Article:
TALLAHASSEE, FLA. (WSVN) - A civil rights leader plans to head to the state’s Capitol Wednesday prepared to deliver a major message to Governor Ron DeSantis.

Reverend Al Sharpton, who has been in the news for decades and is considered a controversial figure, said that DeSantis has been putting pressure on groups like the College Board, who came up with an Advance Placement African American Studies course.

Now, the reverend is heading to Tallahassee to talk about that.

“A disgrace to this country,” Sharpton said.

Sharpton has called DeSantis’ objections to the course an attempt to erase Black history.

“Our Department of Education looked at that and said, ‘In Florida, we do education, not indoctrination,’ and so that runs a foul on our standards,” DeSantis said.

The non-profit, College Board, which administers both the college entrance exams, the ACT and SAT, created the course.

Now, the College Board is fighting back against the governor.

“We are very glad to see that the College Board is speaking up and pushing back because Black history is American history, and right now, the road that Florida’s leadership is taking us down, is on the wrong side of history,” said Democratic State Rep. Fentrice Driskell.

The original course was a pilot program, and the College Board made some changes in early February. Changes that the administration took partial credit for, thanking the College Board for recognizing that the coursework was problematic, but the College Board refuted that.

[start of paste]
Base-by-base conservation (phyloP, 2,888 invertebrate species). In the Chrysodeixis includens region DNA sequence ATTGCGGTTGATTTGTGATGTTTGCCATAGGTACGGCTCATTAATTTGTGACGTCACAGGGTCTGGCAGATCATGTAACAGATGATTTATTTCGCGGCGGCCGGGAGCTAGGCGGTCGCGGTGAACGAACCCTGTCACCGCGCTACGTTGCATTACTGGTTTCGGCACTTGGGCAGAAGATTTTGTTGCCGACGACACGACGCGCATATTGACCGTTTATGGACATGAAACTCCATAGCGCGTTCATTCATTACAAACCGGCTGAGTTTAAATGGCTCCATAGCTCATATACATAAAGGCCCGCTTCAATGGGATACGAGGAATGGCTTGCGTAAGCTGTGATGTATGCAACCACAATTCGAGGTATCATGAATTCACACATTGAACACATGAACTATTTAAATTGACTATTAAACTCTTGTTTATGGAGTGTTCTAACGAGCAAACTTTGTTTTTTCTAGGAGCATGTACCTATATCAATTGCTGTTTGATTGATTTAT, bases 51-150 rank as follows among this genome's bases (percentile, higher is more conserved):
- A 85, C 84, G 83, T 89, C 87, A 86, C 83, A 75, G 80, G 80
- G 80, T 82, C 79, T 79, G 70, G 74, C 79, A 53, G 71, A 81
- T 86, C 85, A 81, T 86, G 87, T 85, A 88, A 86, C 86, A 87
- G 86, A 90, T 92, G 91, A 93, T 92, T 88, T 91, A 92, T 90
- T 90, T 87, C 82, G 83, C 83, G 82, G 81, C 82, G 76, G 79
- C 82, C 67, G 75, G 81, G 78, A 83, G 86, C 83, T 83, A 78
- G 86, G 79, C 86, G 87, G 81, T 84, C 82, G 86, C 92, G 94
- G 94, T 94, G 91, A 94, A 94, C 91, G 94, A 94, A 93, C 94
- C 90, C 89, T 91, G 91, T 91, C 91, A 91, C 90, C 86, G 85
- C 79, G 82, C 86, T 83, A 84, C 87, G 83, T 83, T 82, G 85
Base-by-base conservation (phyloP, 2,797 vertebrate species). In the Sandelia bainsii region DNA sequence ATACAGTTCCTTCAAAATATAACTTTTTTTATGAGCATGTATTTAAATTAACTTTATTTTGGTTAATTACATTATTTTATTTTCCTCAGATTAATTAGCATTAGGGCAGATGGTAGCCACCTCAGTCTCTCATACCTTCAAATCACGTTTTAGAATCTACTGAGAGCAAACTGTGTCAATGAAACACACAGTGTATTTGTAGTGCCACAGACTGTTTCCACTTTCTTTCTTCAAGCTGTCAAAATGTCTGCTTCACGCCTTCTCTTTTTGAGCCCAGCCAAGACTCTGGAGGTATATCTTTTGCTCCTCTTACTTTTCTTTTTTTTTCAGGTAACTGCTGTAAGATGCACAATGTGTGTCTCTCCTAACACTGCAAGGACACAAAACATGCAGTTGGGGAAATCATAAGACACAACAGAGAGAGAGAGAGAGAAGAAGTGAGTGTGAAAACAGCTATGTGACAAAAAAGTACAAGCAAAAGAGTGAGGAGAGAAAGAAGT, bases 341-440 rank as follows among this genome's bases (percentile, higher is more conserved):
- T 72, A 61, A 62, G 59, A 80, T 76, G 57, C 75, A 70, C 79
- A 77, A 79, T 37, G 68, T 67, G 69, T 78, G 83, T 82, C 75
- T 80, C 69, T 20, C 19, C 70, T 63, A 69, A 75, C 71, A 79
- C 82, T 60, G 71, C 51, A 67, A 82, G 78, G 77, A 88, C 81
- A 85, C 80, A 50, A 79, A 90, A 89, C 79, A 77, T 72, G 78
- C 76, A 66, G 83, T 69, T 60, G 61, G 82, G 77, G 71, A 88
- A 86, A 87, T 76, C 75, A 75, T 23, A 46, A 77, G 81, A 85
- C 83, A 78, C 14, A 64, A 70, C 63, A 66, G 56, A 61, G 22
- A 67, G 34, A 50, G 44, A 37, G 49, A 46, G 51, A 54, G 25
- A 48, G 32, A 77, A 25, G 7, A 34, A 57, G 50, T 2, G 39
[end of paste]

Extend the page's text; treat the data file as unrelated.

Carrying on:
Controversy has already invited protests and potential lawsuits, with the governor hinting that more changes could happen.

That same course is also being used in one school in New Jersey, but the state has decided to expand the course to 26 other schools.

Sharpton joined State Sen. Shevrin Jones, Rev. Al Sharpton, Bishop Rudolph W. McKissack, Senior Pastor of the Bethel Church and Bishop Frank Reid at Bethel Missionary Baptist Church in Tallahassee for a ceremony before the march to the Capitol.

On Wednesday, the pastor of the church, Reverend Dr. R.B. Holmes, expressed his support for the cause.

“Our history does not make anyone feel uncomfortable are guilty,” he said as people clapped in agreement. “Sometimes the Bible may be uncomfortable, but I’m not gonna ban the Bible. When my mother disciplined me, it was uncomfortable, but I still loved my mother. History lifts us, inspires us, and encourages us to become one nation under one God. Serve Him!”

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